Current account recovery best practices?
from viking@infosec.pub to cybersecurity@infosec.pub on 17 Jan 2024 01:30
https://infosec.pub/post/7251570

Hi all,

Need to pick your brains for a bit regarding best practices for handling of account recovery issues while traveling.

Premise would be that my phone gets lost or stolen, and I may not have easy access to my laptop either, and being in a foreign country I couldn’t easily get a copy of the original SIM to restore via OTP.

Consequently, I also don’t really love the idea of using some password manager with a master password and no F2A.

Under those circumstances, what would you consider the best way forward to ensure accessibility without crippling myself in the process?

The only thing I can come up with is a random subdomain on one of my domains, with random username and random password, where I store an encrypted container containing txt-files. Maybe even further obscured with a random cypher (all numbers / letters shifted x positions to the right or something).

But there’s gotta be other use-cases out there, so I was wondering what you are using?

Ideally something that doesn’t involve another person.

Thanks!

#cybersecurity

youngGoku@lemmy.world on 17 Jan 2024 01:57 next collapse

Keepass db syncd on cloud with multiple devices, 2FA using email instead of mobile number.

Darkassassin07@lemmy.ca on 17 Jan 2024 02:03 collapse

How do you get into your email?

youngGoku@lemmy.world on 17 Jan 2024 02:53 collapse

I use an email client which saves my password and I don’t need to enter it. But the keepass db can also store your email password for you.

Darkassassin07@lemmy.ca on 17 Jan 2024 03:02 collapse

That’s the problem.

We’re discussing accessing your accounts without prior access to a pre-authorized device.

If you don’t have a device that’s already signed into your email, you can’t get into your passwords at all. Email is locked with a password stored in your password db, your password db is locked with your email. Without one or the other signed in already, you’ve locked yourself out of your own accounts.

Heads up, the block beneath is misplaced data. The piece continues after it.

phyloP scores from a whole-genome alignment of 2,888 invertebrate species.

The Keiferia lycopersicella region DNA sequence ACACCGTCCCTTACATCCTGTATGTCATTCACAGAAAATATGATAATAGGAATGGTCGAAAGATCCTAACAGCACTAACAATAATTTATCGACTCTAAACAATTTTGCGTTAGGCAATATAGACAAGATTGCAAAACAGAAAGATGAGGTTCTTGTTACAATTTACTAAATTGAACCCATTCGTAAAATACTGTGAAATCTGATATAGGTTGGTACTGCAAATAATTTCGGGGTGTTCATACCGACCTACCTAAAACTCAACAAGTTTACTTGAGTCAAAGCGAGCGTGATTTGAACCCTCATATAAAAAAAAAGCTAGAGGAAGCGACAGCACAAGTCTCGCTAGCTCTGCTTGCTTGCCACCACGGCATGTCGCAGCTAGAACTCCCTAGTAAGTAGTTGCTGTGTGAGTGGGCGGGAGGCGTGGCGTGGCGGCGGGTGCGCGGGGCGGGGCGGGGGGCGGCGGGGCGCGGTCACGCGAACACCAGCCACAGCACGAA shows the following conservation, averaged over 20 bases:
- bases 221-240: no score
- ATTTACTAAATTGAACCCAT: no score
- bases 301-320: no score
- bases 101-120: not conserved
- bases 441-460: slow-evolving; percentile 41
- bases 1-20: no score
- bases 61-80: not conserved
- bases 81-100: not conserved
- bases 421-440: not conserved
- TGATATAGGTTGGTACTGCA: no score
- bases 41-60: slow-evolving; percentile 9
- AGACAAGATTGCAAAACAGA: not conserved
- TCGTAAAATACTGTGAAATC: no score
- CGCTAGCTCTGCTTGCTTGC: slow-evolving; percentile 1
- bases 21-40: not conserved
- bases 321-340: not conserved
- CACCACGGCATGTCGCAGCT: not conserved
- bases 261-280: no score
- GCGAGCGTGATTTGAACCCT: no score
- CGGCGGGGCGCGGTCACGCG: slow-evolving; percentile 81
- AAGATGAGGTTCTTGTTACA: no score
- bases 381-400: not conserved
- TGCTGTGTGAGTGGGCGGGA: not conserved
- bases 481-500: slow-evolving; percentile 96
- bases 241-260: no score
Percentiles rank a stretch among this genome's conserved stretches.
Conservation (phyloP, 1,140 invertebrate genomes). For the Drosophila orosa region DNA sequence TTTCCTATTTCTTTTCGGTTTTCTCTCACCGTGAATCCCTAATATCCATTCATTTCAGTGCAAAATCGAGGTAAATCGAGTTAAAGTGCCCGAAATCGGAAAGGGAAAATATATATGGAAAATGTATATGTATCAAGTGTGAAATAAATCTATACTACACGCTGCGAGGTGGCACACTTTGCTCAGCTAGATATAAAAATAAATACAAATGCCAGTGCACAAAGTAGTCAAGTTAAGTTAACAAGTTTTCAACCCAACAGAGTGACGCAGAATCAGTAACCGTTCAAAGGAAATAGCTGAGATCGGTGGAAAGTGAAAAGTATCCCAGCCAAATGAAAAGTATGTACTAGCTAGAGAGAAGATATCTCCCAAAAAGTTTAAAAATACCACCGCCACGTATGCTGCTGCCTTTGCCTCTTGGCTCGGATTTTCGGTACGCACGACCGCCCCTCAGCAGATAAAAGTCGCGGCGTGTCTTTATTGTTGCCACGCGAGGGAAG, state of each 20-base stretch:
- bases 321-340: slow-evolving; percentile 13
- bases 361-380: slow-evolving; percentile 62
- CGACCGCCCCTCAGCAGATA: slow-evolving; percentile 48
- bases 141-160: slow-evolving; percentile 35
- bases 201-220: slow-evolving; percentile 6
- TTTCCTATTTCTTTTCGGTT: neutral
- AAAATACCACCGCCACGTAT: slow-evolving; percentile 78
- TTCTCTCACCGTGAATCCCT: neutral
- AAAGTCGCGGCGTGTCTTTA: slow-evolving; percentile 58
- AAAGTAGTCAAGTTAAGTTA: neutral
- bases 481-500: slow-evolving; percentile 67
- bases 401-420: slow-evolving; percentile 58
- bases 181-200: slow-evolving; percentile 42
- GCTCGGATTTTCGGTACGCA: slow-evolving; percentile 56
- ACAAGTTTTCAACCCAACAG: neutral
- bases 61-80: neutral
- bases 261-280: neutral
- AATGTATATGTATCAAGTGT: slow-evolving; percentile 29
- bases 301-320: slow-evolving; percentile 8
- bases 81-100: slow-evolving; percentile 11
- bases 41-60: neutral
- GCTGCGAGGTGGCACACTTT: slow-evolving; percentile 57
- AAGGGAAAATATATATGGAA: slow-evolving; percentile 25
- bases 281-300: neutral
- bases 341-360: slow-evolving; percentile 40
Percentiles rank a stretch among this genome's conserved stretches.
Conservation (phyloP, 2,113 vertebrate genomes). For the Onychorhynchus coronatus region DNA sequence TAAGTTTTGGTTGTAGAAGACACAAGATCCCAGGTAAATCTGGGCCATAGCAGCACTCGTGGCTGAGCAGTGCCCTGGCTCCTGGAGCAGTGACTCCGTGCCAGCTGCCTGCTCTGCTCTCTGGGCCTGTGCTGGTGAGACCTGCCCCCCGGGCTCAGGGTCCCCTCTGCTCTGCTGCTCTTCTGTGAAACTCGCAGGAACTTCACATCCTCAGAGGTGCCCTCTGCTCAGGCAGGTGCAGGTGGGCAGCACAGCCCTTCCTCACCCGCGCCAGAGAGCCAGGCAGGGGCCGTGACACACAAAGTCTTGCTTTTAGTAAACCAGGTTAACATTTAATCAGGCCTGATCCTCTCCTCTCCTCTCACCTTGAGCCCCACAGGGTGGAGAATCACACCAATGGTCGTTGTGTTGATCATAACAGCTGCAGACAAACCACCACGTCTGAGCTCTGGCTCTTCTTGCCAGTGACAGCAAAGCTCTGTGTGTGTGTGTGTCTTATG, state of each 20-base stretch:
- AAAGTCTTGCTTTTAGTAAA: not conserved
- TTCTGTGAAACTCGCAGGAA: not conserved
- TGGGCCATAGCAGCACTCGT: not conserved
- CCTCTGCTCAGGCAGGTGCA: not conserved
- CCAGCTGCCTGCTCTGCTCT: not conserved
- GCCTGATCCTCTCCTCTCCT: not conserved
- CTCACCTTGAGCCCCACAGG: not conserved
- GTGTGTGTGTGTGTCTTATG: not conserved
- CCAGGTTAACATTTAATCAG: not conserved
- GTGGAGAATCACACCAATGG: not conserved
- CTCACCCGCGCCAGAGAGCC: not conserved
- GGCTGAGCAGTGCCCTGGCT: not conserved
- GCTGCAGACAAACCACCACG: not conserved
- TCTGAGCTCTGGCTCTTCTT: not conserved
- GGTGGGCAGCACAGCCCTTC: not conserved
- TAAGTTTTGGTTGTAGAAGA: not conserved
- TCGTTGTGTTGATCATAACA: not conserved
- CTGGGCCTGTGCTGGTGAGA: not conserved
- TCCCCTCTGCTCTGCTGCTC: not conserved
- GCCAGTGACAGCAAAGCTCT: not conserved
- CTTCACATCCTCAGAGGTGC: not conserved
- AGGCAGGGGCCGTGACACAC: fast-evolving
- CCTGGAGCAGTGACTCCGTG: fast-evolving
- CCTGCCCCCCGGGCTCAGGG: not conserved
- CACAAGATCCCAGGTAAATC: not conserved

youngGoku@lemmy.world on 17 Jan 2024 12:38 collapse

Keepass db doesn’t use email 2fa, its just a file you store on your device

I store it on all my devices so if I lose one I still have several others.

I use nextcloud to keep them syncd but you can use any cloud (google drive, icloud, one drive, Dropbox, etc)

Darkassassin07@lemmy.ca on 17 Jan 2024 14:15 collapse

That’s still gaining access through a device that’s already signed in/has your password db.

If you do not have access to a device that’s already signed into your accounts/has a copy of your password db; how do get in?

Presumably you’re smart enough to not have password only auth on a public facing nextcloud instance if it stores your password db…

This is the scenario we are discussing. The fact you store you db on other devices is entirely irrelevant.

youngGoku@lemmy.world on 17 Jan 2024 14:45 collapse

My nextcloud instance uses fail2ban and I use a >32bit strong password.

Assuming I lose my phone and my laptop and my personal computer and my nextcloud instance I would be screwed.

Since I host my own mailserver I would be able to create a new mailserver with a new password though and recover any accounts with a new email.